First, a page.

Safari Park, wildebeest

These are gnus, or wildebeests. I always liked the word “gnu” as a kid, and it was fun to find out that wildebeest and gnus are one and the same. The striking markings on their faces warn predators that they can bite or jab with their horns if they are threatened. In the wild they live in immense herds, and as many as 1.5 million of them migrate together in late spring when the seasons change.

Safari Park, Somali wild ass

As you continue toward the back of the exhibit, you pass several more sections, including vultures and these, Somali wild ass. They look like they have zebra legs and many people mistake them for a zebra hybrid, but they are much smaller, have bigger ears and, of course, bray– wild asses are, after all, precursors to donkeys! I think they’re pretty.

Safari Park, pelican

Next as you start to round the corner at the top of the hill, you get a wide view of the park and the valley, but you also get to see more ponds and I always enjoy spotting the pelicans. There are three species of pelicans at the zoo and Safari Park, and I’m pretty sure this is a dalmatian pelican. The wide view of the park is gorgeous, but I think it’s easy to miss things like this when you’re looking too far afield.

Safari Park, Arabian oryx

Finally as you round the corner to head back to the Tram station, up on the hill they have a herd of Arabian oryx. These are some of my favorites to see, not only because of their beautiful fur and elegant horns, but because they are a conservation success story. While they still aren’t thriving in the wild at their former rate, they were extinct other than a handful in private collections just forty years ago. Two breeding herds were established in the US, and now several hundred have been born, and have started to be reintroduced into the wild. That is the point of conserving species in captivity: to educate the public and to preserve species until they can go back to their native habitat, if possible.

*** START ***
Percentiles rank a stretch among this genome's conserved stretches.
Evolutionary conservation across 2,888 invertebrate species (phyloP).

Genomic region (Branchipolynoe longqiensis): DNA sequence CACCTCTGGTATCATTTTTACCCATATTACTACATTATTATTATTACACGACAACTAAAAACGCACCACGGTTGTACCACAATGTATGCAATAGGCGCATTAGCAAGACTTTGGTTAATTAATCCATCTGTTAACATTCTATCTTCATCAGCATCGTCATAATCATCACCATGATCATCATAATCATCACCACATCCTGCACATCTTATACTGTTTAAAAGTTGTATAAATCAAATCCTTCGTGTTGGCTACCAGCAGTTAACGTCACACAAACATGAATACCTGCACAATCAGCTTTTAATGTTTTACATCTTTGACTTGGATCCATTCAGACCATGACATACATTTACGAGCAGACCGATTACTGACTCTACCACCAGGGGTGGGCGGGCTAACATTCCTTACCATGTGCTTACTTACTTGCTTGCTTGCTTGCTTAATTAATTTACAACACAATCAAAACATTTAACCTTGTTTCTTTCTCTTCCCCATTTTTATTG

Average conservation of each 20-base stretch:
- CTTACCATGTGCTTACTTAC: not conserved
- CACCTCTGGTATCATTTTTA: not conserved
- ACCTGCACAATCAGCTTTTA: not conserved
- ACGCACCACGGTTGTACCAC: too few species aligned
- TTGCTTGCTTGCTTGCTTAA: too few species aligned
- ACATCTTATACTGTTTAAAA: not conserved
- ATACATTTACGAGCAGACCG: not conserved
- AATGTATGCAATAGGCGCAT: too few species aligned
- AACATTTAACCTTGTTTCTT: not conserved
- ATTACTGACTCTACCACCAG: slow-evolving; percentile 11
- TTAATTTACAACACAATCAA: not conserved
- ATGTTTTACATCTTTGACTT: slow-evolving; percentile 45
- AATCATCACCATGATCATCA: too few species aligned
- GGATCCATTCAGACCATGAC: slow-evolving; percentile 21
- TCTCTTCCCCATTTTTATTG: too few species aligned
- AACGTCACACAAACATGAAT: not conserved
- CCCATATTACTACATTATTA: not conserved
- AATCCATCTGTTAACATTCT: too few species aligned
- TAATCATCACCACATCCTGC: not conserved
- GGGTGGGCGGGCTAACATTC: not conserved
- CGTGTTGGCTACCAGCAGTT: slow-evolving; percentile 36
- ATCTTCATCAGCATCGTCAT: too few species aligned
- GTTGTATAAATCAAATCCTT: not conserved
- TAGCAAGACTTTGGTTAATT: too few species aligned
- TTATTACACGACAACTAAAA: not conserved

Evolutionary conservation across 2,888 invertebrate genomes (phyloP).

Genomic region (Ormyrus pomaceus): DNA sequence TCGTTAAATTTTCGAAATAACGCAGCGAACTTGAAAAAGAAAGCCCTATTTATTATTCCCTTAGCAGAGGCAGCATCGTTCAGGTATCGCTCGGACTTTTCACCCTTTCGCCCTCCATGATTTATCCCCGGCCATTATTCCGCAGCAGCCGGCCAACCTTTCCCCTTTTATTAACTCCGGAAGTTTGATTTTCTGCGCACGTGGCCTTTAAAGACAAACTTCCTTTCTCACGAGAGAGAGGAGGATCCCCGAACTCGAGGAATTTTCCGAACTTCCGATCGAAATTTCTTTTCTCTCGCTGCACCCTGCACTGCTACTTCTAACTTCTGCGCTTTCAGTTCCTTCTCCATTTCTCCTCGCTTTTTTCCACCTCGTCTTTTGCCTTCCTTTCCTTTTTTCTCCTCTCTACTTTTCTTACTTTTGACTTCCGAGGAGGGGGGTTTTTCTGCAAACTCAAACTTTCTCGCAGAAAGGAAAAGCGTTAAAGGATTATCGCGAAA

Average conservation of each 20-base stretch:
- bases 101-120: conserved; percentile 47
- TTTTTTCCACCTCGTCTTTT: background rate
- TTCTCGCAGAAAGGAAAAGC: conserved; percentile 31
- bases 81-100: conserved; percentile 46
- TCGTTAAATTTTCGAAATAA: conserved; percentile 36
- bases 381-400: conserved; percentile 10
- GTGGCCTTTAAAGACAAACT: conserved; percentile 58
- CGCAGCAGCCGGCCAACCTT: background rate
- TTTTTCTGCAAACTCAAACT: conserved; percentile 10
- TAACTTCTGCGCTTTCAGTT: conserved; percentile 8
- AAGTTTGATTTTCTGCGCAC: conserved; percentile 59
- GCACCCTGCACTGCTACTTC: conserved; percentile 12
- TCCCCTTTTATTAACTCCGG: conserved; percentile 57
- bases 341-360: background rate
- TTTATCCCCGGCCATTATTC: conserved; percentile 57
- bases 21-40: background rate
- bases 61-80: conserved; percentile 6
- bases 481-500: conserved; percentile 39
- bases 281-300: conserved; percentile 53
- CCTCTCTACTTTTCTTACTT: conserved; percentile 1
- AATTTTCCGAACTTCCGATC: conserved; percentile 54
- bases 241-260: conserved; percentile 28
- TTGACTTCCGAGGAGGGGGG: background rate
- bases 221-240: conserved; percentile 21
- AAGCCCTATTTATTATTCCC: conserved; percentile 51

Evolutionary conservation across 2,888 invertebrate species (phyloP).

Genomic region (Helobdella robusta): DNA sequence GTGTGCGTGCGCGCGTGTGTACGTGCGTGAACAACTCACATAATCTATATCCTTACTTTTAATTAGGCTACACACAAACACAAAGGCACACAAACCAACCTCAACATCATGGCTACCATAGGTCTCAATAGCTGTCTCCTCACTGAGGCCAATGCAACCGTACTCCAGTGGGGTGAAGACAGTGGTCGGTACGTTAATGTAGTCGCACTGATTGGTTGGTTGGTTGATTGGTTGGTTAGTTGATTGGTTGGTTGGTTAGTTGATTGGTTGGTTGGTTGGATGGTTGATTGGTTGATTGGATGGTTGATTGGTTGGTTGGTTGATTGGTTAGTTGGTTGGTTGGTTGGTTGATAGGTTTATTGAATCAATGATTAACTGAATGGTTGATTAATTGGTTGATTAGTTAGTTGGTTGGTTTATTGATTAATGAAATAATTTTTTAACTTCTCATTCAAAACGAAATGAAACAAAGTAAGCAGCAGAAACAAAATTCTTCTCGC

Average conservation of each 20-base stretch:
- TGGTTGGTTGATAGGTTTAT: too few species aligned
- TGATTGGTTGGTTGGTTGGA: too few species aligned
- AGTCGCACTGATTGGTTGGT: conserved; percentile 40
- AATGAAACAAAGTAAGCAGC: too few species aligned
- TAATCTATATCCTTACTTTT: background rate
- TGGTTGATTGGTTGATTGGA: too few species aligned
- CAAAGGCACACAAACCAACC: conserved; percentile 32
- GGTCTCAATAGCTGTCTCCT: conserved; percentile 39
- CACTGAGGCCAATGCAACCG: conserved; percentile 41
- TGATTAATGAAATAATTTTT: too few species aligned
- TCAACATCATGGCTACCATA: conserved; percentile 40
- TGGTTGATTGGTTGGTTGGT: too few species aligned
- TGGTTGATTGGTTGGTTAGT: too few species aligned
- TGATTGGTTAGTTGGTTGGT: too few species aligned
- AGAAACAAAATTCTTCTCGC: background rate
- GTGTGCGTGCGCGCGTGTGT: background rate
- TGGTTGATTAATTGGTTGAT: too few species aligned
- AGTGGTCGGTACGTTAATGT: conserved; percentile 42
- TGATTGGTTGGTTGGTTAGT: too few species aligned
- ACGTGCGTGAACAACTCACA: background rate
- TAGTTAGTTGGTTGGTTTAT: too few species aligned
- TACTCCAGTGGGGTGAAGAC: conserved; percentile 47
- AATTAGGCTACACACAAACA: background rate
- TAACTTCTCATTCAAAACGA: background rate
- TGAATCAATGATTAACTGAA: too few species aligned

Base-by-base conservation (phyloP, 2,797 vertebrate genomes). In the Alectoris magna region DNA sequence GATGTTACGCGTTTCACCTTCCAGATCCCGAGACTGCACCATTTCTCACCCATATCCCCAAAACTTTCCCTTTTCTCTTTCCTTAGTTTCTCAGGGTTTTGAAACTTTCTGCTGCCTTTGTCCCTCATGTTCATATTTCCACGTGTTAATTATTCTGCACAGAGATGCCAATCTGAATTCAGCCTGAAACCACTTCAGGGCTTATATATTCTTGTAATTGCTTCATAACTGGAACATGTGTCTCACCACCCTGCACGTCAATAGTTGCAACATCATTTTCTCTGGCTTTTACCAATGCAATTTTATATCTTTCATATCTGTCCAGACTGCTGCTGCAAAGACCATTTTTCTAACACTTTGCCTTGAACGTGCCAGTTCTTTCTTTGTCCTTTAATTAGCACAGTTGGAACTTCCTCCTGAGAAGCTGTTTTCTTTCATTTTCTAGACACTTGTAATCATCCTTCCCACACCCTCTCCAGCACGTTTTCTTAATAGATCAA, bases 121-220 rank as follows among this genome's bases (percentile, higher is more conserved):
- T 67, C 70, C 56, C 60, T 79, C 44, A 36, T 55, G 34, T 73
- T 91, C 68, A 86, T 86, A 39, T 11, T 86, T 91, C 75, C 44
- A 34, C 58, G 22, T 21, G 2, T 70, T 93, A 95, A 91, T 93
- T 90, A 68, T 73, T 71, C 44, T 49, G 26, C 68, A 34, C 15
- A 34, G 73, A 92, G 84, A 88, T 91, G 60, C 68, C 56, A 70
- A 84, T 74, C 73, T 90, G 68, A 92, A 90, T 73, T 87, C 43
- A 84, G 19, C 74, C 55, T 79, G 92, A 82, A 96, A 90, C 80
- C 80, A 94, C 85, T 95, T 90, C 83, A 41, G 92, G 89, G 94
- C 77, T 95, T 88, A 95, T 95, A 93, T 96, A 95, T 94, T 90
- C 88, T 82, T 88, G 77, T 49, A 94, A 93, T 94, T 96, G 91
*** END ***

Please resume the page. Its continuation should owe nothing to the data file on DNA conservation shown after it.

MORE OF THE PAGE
So that’s a little taste of the Safari Park Africa Tram. Hope you enjoyed the tour. More photos from that ride are here. ^_^

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The day after camping at the trailer palace, J and I (and our friends who went with us) decided to drive to Pioneertown.

Pioneertown Mane Street

Pioneertown is a little place in the middle of almost nowhere that has a restaurant, a post office, a motel, and some buildings that are all straight out of an Old West film. This is not an exaggeration: many of the buildings in the town are stage pieces, built in the 1940s to have a permanent place to film scenes.

Pioneertown horse

The buildings are small, but look functional, and some of them (such as the post office) are real. There are hitching posts for horses (and many people there use their horses for local transportation), and all sorts of odds and ends that add details to the ambiance.

Pioneertown jail

The restaurant was good, and served barbeque and such things, and we enjoyed strolling the dusty streets. Really it was surreal to be walking down something that was sort of a set…. and then not; we could see people’s real houses just off of the main road.

(Photos of Pioneertown in the already-posted album begin here.)